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Best Practices for Treating Interstitial Cystitis

In 2022 the American Urological Association (AUA) released updated guidelines for clinicians regarding the diagnosis, management, and treatment of Interstitial Cystitis (IC)/bladder pain syndrome (IC). The guideline recommendations are based on best available evidence. 

Interstitial cystitis, also known as bladder pain syndrome is a condition that presents often with urinary frequency, urinary urgency, pressure or pain when the bladder fills with urine and some relief after urination, as well as painful urination or difficulty urinating. The symptoms mimic a urinary tract infection (UTI) but when the urine is cultured no infection is found. These symptoms can be incredibly frustrating, uncomfortable and disruptive.  

IC/BPS was historically thought to be caused by bladder inflammation or injury. We now understand that, except in the rare cases involving ulcers in the bladder known as Hunner’s Lesions, IC/BPS symptoms are likely caused by musculoskeletal (specifically pelvic floor muscle dysfunction) or nervous system dysfunction.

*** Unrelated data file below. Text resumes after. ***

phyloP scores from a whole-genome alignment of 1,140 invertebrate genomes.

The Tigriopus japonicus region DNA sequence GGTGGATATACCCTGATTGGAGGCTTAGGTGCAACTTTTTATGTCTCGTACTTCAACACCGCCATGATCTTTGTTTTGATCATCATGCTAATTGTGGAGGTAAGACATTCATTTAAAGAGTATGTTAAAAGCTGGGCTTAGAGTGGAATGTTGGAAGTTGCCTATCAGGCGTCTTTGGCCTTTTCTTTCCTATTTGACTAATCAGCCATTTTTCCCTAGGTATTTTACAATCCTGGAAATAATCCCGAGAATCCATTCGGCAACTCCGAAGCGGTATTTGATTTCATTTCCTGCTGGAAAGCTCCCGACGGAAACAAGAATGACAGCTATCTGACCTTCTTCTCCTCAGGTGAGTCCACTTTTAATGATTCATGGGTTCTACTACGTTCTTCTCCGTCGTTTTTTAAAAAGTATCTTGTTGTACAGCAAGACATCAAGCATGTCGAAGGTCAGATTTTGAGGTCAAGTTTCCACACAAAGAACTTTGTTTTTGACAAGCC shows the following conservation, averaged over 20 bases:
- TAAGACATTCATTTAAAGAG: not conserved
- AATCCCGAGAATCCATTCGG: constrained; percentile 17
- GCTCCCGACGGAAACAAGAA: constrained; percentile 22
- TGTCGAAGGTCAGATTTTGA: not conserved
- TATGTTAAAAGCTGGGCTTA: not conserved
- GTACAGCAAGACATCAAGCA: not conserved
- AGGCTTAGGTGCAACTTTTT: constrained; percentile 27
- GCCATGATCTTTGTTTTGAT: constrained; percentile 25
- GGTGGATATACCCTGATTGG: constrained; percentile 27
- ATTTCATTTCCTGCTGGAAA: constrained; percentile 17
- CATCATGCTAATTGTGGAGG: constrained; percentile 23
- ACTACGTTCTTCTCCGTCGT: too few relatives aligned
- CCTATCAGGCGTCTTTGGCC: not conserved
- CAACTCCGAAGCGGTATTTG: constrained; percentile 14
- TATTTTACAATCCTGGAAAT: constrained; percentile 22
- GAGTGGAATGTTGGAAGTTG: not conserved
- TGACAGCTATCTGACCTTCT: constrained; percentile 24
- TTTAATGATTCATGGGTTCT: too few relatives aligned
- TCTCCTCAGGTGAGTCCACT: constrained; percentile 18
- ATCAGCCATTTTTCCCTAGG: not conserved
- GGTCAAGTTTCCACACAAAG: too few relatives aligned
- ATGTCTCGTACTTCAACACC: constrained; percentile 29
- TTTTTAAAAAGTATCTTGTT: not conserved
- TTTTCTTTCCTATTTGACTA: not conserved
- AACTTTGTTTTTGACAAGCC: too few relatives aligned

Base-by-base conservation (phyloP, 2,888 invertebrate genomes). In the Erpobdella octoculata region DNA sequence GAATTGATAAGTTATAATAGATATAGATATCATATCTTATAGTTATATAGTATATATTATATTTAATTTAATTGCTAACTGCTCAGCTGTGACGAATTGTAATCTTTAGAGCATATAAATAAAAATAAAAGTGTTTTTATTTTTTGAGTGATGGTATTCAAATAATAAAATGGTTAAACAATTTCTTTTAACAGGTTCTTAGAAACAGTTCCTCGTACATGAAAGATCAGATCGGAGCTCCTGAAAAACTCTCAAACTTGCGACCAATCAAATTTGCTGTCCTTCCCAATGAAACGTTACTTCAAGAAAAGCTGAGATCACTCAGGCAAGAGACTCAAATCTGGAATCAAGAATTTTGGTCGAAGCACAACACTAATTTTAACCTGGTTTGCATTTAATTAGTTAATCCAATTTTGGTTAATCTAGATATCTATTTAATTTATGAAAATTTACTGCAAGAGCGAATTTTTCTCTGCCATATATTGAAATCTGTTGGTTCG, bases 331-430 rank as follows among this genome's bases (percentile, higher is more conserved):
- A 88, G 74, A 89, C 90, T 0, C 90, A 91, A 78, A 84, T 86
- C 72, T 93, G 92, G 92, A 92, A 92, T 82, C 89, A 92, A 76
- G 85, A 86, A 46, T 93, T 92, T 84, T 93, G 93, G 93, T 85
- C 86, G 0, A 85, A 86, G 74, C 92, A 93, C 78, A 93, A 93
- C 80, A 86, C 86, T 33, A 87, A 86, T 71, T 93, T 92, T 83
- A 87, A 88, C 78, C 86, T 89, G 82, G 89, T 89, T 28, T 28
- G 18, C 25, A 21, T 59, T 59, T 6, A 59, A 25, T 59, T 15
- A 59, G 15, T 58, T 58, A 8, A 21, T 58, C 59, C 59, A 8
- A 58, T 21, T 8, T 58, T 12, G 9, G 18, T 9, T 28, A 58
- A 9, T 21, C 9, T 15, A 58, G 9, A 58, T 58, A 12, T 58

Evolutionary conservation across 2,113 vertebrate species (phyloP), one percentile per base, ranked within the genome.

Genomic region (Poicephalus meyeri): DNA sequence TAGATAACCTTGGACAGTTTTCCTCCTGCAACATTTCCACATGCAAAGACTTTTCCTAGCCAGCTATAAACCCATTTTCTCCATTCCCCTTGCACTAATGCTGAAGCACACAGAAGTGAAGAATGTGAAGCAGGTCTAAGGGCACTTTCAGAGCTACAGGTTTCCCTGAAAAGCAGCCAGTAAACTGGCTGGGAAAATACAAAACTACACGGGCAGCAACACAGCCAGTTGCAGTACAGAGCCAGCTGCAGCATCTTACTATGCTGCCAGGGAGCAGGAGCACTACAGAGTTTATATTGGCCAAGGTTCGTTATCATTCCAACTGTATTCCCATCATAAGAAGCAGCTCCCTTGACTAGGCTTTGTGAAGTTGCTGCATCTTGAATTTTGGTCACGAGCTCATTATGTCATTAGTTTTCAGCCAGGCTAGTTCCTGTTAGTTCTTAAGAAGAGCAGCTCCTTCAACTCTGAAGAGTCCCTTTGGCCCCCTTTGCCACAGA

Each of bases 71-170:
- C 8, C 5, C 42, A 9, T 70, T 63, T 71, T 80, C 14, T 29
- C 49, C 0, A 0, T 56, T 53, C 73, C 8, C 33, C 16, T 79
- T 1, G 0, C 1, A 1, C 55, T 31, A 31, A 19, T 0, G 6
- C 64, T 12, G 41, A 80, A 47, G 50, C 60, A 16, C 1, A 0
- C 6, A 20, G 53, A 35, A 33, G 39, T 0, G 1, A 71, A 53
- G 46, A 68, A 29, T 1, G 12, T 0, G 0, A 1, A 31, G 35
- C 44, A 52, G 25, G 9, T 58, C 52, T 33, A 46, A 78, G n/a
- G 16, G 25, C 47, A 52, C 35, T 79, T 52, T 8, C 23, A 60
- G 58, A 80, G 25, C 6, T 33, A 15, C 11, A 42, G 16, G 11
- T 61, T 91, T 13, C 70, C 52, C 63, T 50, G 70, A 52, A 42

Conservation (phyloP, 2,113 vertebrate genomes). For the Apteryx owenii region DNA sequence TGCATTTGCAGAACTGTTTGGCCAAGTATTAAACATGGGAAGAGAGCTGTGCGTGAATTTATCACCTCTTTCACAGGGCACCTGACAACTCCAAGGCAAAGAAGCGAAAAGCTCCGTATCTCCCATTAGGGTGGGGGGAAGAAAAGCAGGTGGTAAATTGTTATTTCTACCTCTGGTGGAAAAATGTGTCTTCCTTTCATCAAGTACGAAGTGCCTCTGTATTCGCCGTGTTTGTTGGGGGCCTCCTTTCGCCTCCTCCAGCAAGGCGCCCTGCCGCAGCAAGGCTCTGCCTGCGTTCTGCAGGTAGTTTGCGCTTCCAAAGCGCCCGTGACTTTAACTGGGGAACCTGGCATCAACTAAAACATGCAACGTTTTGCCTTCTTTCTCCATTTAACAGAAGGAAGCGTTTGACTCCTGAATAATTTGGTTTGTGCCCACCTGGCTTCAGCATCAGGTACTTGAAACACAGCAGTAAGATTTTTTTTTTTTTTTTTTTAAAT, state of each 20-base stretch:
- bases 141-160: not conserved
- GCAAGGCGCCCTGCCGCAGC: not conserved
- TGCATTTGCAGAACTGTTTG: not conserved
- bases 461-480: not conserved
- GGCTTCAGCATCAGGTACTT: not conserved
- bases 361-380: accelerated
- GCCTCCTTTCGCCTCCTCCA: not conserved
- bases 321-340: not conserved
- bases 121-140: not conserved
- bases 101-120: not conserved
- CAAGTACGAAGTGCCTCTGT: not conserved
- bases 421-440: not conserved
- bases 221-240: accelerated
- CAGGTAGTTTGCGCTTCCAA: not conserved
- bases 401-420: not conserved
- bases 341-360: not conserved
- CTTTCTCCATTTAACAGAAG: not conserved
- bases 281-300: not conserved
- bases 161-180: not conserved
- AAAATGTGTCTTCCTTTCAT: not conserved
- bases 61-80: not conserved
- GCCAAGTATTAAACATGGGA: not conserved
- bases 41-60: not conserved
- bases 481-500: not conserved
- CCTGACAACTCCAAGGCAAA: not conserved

There are a myriad of available treatment options for IC/BPS. The AUA guidelines recommend a multimodal approach. Pharmacological, stress management, and physical therapy are all listed as recommended modalities. Physical therapy is the only intervention listed by the AUA that has earned an “A” grade – meaning it has the best evidence to support its efficacy.

Physical Therapy for IC/BPS will include 1) Education – regarding normal bladder function, treatment options, and prognosis 2) Self care and behavioral modifications 3) Stress management and coping techniques 4) Manual therapy techniques/biofeedback/exercises.

If you believe you may have IC/BPS you should start with a good urology/urogynecology appointment to check for any other reason you may be having your symptoms – including an infection. If all tests come back normal then ask your doctor for a recommendation and a prescription for pelvic floor physical therapy and search for one here: www.pelvicrehab.com. You can also provide your doctor with the most updated AUA guidelines here if they are suggesting other medication or procedure options before trying pelvic floor PT. Here are the guidelines for your reference. 

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